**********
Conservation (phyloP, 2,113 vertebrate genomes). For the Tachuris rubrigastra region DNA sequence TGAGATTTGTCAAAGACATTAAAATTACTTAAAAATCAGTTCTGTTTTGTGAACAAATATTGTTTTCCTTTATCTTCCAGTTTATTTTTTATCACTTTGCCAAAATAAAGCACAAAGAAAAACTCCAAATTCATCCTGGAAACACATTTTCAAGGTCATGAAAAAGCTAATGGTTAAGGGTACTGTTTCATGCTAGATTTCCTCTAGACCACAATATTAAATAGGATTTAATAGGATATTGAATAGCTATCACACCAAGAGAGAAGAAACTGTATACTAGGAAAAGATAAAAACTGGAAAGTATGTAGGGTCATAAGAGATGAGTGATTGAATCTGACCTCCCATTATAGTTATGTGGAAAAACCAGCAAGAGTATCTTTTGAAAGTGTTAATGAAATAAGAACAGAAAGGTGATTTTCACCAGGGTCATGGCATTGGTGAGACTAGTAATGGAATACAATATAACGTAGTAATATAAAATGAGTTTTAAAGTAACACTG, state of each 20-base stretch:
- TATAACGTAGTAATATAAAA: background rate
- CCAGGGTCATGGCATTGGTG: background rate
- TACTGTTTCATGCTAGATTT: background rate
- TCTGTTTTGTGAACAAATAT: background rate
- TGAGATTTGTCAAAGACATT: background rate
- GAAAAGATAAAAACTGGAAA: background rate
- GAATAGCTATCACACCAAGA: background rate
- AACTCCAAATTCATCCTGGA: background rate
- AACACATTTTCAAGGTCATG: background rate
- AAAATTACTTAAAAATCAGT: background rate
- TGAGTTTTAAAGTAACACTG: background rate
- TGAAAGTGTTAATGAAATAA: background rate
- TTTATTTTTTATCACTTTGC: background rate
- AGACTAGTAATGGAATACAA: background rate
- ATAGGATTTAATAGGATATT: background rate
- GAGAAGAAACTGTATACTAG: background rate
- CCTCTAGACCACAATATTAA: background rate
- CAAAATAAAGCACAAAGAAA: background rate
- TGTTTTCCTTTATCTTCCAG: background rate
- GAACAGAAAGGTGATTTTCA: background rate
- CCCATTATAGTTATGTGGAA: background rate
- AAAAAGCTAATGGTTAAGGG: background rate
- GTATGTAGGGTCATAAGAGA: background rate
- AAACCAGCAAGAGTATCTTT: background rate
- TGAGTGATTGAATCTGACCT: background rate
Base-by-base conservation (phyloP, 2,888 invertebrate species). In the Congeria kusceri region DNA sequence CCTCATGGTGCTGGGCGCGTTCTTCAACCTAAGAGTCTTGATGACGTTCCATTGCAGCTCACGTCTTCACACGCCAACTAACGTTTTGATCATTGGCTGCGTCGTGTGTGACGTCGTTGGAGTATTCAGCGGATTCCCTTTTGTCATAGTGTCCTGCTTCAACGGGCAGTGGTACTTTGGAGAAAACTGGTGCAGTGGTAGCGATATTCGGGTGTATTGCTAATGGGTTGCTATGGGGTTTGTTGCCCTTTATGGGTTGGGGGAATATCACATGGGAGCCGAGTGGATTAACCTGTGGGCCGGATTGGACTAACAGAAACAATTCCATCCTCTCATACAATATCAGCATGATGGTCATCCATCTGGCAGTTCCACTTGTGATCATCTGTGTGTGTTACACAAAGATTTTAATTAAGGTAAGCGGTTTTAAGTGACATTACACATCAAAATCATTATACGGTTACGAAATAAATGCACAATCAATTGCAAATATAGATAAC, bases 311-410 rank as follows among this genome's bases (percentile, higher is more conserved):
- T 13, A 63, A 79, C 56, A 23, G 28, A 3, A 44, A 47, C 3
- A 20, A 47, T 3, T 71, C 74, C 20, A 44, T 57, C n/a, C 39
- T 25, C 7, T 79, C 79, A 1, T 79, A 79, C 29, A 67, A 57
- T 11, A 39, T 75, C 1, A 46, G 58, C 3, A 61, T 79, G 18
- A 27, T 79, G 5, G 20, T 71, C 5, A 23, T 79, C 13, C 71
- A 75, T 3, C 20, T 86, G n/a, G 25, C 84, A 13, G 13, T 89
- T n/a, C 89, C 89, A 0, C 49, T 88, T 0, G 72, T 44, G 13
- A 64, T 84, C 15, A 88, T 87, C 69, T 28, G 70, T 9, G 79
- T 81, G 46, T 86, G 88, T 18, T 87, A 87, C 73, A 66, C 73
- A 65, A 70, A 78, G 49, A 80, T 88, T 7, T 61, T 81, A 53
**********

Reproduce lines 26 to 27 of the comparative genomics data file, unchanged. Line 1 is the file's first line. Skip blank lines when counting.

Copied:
- TGAGTGATTGAATCTGACCT: background rate
Base-by-base conservation (phyloP, 2,888 invertebrate species). In the Congeria kusceri region DNA sequence CCTCATGGTGCTGGGCGCGTTCTTCAACCTAAGAGTCTTGATGACGTTCCATTGCAGCTCACGTCTTCACACGCCAACTAACGTTTTGATCATTGGCTGCGTCGTGTGTGACGTCGTTGGAGTATTCAGCGGATTCCCTTTTGTCATAGTGTCCTGCTTCAACGGGCAGTGGTACTTTGGAGAAAACTGGTGCAGTGGTAGCGATATTCGGGTGTATTGCTAATGGGTTGCTATGGGGTTTGTTGCCCTTTATGGGTTGGGGGAATATCACATGGGAGCCGAGTGGATTAACCTGTGGGCCGGATTGGACTAACAGAAACAATTCCATCCTCTCATACAATATCAGCATGATGGTCATCCATCTGGCAGTTCCACTTGTGATCATCTGTGTGTGTTACACAAAGATTTTAATTAAGGTAAGCGGTTTTAAGTGACATTACACATCAAAATCATTATACGGTTACGAAATAAATGCACAATCAATTGCAAATATAGATAAC, bases 311-410 rank as follows among this genome's bases (percentile, higher is more conserved):